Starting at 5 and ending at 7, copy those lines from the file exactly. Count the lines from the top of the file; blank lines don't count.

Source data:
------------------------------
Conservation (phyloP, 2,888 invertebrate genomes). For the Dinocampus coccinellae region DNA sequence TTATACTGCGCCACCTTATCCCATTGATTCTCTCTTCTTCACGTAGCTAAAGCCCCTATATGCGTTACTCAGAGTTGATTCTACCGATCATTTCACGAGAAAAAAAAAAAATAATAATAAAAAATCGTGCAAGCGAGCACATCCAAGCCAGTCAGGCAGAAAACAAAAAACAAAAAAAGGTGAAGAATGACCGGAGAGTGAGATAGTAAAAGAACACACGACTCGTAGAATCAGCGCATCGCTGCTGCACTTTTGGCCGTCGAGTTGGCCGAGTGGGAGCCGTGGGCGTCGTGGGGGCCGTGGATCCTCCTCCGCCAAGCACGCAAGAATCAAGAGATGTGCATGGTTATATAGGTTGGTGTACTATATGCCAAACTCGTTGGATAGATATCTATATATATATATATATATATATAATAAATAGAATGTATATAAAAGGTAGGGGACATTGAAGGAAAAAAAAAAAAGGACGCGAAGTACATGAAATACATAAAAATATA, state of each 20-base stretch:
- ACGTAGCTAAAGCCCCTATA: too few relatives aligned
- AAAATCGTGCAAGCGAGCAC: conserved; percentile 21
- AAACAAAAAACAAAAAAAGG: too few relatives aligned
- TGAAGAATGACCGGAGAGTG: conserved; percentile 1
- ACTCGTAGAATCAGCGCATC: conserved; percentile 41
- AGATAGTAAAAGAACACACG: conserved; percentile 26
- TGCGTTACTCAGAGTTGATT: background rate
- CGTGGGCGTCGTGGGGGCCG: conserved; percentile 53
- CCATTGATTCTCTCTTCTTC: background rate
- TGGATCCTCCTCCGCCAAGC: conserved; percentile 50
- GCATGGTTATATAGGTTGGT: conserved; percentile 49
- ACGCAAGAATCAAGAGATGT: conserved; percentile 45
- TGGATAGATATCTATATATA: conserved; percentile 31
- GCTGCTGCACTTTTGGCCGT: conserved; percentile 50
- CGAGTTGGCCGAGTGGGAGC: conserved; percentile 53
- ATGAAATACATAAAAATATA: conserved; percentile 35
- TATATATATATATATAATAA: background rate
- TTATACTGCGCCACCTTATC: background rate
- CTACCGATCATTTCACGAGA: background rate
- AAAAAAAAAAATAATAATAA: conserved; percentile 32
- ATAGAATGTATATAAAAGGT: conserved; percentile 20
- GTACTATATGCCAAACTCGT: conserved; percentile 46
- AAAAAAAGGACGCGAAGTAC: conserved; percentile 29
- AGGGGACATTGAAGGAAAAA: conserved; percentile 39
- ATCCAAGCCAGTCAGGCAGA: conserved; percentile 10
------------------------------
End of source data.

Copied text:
- TGAAGAATGACCGGAGAGTG: conserved; percentile 1
- ACTCGTAGAATCAGCGCATC: conserved; percentile 41
- AGATAGTAAAAGAACACACG: conserved; percentile 26